History of China Ranch
About 12 million years before the present, the area in and around China Ranch was a landlocked basin, much like one of today's dry lakes. For the next three million years it was intermittently dry then filled, catching the run-off and sediment for the surrounding mountains. Over the eons more than one thousand vertical feet of sediment collected in the basin. Camel-like creatures and other large mammals browsed at its marshy edges, where thick reeds and grasses grew.
Like much of North America, today's Mojave Desert was influenced by the forward movement and retreat of successive ice ages over the next several million years. Although the ice sheets and glaciers did not come this far south, their run-off during the warming periods filled many of today's dry lakes and basins. Run-off channels connected some of these basins together. Lake Tecopa probably began drying and receding by 100,000 years ago, but Lake Manly still filled Death Valley only 10,000 years ago.
Other forces of nature were at work on the more ancient China Ranch lake bed. Minor uplifting occurred in some areas, while other portions of the sediment settled and dropped. Sometime between 1 million and a half million years ago nearby Lake Tecopa, which was the terminus of the Amargosa River, was breached. The resulting flow carved the dramatic Amargosa Canyon one mile to the south, and steepened the drainage from the China Ranch area. This in turn accelerated the erosion, carving this canyon and creating the spectacular topography you will see around you.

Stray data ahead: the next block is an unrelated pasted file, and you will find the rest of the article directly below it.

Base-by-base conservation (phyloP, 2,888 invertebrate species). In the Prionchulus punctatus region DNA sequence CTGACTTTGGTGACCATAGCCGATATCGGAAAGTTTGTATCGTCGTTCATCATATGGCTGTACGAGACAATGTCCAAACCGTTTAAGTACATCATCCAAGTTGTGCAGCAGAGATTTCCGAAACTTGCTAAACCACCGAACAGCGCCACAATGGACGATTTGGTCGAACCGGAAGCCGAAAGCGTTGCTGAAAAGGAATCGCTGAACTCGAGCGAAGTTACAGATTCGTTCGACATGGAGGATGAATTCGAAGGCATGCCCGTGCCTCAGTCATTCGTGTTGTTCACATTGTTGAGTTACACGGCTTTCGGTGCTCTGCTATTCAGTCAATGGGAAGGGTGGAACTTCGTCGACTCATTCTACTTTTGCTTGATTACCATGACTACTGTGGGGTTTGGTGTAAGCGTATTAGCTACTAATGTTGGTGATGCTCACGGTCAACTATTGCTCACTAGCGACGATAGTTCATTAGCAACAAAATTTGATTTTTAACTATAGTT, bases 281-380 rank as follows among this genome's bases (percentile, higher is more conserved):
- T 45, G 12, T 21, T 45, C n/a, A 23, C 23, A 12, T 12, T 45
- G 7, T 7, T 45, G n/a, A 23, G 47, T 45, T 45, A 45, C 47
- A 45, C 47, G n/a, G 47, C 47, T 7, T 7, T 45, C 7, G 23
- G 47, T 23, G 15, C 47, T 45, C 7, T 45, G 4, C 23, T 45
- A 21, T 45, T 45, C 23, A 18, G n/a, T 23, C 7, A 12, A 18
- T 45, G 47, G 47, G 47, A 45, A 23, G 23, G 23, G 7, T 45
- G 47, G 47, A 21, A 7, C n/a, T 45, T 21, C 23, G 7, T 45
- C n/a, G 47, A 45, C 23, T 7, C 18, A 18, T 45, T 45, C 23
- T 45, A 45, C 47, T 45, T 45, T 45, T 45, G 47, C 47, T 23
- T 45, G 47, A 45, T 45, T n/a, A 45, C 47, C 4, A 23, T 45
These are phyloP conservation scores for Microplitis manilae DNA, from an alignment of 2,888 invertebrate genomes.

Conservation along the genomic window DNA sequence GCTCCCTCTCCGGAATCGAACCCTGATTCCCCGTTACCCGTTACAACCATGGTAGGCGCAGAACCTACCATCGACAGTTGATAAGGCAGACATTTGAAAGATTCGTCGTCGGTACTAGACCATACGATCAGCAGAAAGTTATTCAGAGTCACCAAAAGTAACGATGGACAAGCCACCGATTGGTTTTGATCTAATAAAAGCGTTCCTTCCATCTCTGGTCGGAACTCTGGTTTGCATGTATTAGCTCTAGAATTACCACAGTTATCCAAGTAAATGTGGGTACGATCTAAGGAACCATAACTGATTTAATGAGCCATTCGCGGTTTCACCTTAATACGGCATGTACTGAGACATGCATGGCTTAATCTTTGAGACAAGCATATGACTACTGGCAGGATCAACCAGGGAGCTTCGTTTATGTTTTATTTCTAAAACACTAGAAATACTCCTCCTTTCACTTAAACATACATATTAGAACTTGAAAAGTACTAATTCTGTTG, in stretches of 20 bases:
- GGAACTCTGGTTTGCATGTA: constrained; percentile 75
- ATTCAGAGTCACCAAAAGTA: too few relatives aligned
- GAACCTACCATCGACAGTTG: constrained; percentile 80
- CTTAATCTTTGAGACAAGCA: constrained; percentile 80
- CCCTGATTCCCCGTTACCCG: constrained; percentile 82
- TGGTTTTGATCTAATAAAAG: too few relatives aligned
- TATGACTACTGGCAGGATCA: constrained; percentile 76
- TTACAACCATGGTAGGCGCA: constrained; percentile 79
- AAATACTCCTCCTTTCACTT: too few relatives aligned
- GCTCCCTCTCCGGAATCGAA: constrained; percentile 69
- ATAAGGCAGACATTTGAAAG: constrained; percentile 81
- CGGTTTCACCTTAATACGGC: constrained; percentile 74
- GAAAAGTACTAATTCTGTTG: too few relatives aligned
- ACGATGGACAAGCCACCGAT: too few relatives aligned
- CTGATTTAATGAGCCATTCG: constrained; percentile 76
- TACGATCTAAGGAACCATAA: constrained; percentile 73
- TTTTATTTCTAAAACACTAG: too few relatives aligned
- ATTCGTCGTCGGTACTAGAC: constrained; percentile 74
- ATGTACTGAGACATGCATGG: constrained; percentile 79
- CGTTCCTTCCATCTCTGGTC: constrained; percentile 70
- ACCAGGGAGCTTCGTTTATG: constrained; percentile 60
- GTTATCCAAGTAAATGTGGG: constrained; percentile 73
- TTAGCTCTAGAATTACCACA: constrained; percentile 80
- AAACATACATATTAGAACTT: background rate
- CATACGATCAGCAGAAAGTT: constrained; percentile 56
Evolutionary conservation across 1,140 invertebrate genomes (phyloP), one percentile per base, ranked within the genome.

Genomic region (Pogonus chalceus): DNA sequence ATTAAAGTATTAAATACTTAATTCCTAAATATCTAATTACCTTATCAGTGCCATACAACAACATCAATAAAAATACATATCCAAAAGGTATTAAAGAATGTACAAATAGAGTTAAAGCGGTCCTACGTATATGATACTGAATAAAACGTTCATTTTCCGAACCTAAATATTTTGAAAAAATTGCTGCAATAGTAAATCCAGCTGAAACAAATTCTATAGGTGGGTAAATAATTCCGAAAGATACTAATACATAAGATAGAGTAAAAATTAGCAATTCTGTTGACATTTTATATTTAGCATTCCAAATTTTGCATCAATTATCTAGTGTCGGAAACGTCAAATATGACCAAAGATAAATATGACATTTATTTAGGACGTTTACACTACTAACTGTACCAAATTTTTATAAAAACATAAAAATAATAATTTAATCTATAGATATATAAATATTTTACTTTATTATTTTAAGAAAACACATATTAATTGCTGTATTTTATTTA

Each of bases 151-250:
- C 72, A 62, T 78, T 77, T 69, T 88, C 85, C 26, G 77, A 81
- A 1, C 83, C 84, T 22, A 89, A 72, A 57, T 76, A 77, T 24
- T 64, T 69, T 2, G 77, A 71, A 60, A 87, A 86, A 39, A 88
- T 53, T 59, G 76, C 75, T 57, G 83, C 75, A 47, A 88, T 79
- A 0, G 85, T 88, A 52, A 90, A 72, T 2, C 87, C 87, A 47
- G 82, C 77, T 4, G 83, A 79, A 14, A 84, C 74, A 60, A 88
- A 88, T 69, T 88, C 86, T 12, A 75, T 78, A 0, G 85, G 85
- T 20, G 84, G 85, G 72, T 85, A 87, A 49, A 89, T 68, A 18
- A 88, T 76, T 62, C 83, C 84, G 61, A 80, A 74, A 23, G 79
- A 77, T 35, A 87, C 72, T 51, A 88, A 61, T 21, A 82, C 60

Over at least the past ten thousand years, the climate of the Mojave Desert continued to get dryer and hotter. Oases of water and greenery like China Ranch became cut off from each other, like islands of life in a sea of barren desert. In some places unique types of plants and animals evolved and adapted to the circumstances of their particular "island." These oases also became important stop over points, and sometime destinations, for many species of migratory birds. Here at China Ranch more than 225 species have been logged, some coming from as far away as Central and South America. The ranch is also home to a large variety of other desert animals, including gray and kit foxes, bobcats, kangaroo rats and pack rats, coyotes, cotton tail and jack rabbits, and, of course, the infamous horsefly. Surprisingly, poisonous snakes are rare, and several non-poisonous varieties are much more common here in the canyon. The normal varieties of desert insects are also abundant, including tarantulas, scorpions, black widow spiders, and solpugids, or vinegaroons. Though their bite or sting may be painful, with the exception of the black widow, none are truly dangerous to man. They're just trying to make a living too.
The earliest arrival of man in North America is still a subject of active debate among anthropologists. That were here by 30,000 B.C. is well accepted; solid evidence of mans' arrival to the new world before that has yet to be conclusively proved. At any rate, early hunters and gatherers were roaming the edges of Lake Manly (Death Valley) by 10,000 B.C. Bone chips found indicate that they hunted large game, probably deer or big horn sheep. Shell beads indicate that they had contact with groups along the Pacific coast.